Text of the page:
Preclinical safety and complementary efficacy assessment of an advanced medicinal product for the treatment of recessive dystrophic Epidermolysis Bullosa by gene editing
S López-Manzaneda(1) E Muñoz(1) M Carretero(2) J Bonafont(4) B Duarte(2) A Mencía(2) M Del Río(1,3) F Larcher(1,2,3)
1:Universidad Carlos III de Madrid (UC3M); 2:CIEMAT/CIBERER; 3:Instituto de Investigación Sanitaria de la Fundacion Jiménez Díaz (IIS-FJD); 4:Great Ormond Street Hospital for Children NHS Foundation Trust/UCL
Recessive dystrophic epidermolysis bullosa (RDEB) is a skin fragility disease caused by loss of functional type VII collagen (C7), a dermo-epidermal adhesive protein, leading to chronic blistering, progressive fibrosis and cancer. A premature termination codon-causing mutation in exon 80 of COL7A1 gene, c.6527insC, is highly prevalent (close to 50% of pathogenic alleles) in the Spanish RDEB patient population. Deletion of small, repetitive sequence-encoding exons in the triple helix-forming region of COL7A1 gene results in functional C7 proteins fit for anchoring fibrils formation at the dermal-epidermal junction.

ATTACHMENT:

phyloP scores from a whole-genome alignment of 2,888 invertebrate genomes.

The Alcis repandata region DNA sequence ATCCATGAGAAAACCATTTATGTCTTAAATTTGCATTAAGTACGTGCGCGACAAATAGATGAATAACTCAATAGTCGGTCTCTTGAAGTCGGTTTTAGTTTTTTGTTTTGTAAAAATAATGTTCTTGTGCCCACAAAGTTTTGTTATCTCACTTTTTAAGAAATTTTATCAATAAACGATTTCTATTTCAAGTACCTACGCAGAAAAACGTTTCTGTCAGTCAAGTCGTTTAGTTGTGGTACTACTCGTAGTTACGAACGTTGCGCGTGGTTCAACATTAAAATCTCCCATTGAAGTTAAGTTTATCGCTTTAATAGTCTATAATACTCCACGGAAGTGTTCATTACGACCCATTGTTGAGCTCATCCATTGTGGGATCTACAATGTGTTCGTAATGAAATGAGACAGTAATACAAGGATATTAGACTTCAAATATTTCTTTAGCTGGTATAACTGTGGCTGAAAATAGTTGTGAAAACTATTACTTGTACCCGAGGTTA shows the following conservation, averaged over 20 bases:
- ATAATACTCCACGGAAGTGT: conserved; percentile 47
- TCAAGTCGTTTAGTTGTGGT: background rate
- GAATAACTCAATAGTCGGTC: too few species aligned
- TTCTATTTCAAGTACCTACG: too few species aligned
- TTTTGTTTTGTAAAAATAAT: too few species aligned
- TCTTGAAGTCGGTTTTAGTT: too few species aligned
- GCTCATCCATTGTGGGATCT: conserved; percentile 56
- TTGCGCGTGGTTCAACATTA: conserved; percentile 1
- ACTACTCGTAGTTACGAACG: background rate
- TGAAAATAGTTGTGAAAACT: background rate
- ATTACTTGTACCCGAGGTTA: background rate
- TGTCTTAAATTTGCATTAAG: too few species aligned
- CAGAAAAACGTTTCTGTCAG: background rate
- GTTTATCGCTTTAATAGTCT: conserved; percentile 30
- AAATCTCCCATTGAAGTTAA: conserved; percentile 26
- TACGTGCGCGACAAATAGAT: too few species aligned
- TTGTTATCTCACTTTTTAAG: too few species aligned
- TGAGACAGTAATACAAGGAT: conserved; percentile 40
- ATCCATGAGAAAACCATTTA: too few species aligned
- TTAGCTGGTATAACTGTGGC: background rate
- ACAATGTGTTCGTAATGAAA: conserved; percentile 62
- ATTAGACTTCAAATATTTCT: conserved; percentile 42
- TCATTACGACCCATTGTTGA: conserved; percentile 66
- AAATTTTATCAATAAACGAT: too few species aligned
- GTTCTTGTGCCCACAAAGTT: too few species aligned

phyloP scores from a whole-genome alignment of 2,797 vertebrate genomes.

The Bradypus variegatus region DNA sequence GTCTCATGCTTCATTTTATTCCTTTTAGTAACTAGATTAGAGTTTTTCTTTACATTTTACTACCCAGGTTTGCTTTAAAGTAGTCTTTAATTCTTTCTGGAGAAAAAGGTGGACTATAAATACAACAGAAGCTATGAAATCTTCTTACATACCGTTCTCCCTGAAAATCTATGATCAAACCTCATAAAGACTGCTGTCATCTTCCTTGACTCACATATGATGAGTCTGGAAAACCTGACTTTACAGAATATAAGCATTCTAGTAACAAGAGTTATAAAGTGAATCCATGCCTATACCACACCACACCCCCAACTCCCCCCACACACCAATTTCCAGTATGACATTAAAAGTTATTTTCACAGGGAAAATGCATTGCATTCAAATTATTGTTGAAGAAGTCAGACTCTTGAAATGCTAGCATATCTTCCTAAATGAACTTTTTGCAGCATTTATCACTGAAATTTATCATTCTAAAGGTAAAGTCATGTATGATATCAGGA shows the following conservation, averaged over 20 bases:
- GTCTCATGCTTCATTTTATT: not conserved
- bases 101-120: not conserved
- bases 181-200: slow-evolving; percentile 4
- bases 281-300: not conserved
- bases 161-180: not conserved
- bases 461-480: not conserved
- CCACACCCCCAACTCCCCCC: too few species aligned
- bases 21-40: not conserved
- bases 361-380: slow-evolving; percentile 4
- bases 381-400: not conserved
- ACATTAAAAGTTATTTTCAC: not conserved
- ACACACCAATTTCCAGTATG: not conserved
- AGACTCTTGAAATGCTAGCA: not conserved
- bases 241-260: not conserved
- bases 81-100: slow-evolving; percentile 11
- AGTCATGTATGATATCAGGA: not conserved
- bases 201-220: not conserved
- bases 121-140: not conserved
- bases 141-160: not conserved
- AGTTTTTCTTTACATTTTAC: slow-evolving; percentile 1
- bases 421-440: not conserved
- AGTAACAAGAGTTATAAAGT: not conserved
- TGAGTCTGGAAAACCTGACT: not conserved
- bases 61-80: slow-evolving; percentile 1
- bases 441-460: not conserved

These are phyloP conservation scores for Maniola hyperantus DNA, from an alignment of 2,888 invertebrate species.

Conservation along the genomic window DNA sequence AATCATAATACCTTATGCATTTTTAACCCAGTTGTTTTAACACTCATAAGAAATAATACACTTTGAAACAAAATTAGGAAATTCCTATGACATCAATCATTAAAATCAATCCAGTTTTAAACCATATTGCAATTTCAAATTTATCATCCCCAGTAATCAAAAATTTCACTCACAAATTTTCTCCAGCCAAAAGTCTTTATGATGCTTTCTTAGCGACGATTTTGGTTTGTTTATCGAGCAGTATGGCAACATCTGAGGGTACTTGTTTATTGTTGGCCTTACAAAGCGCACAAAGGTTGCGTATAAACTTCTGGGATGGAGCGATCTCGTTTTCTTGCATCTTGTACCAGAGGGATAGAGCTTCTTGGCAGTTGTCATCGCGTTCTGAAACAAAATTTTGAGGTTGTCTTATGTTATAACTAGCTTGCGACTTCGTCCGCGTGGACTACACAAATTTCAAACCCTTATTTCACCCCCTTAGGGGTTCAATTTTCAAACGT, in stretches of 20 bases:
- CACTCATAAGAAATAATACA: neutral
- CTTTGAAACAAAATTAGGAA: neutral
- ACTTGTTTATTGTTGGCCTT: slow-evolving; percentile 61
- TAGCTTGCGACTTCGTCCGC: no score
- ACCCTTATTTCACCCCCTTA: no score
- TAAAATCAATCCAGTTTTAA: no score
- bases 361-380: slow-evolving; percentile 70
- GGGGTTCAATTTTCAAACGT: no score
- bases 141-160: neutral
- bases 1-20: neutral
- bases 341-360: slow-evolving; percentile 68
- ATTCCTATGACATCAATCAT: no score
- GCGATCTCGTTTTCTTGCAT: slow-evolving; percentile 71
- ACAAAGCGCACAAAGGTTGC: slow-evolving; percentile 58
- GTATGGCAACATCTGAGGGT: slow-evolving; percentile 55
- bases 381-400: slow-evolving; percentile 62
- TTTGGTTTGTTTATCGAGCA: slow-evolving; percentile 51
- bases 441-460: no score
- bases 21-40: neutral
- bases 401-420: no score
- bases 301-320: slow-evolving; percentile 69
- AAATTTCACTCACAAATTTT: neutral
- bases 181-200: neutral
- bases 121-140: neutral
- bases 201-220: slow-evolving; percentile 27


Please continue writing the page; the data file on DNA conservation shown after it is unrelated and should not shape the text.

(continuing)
We previously demonstrated in a proof of concept study that COL7A1 exon 80 deletion/skipping strategy based on the use of paired guideRNAs leading CRISPR/Cas9 action was an effective approach to rescue the RDEB phenotype (Bonafont et al, Mol. Ther. 2019; 27:986-998) Subsequently, an autologous bioengineered skin populated with RDEB cells (keratinocytes and fibroblasts) edited by exon 80 removal, an advanced medicinal therapy product (AMTP), received the orphan drug designation (EU/3/20/2253) by the EMA.
We show here the pre-clinical results of efficacy and toxicological studies, including tumorigenicity, histopathology, biodistribution and on-target/off-target genotoxicity which confirm that this cell-and-gene therapy AMTP is a safe and effective approach for patients living with this devastating genodermatosis, suitable to be explored in the context of a clinical trial.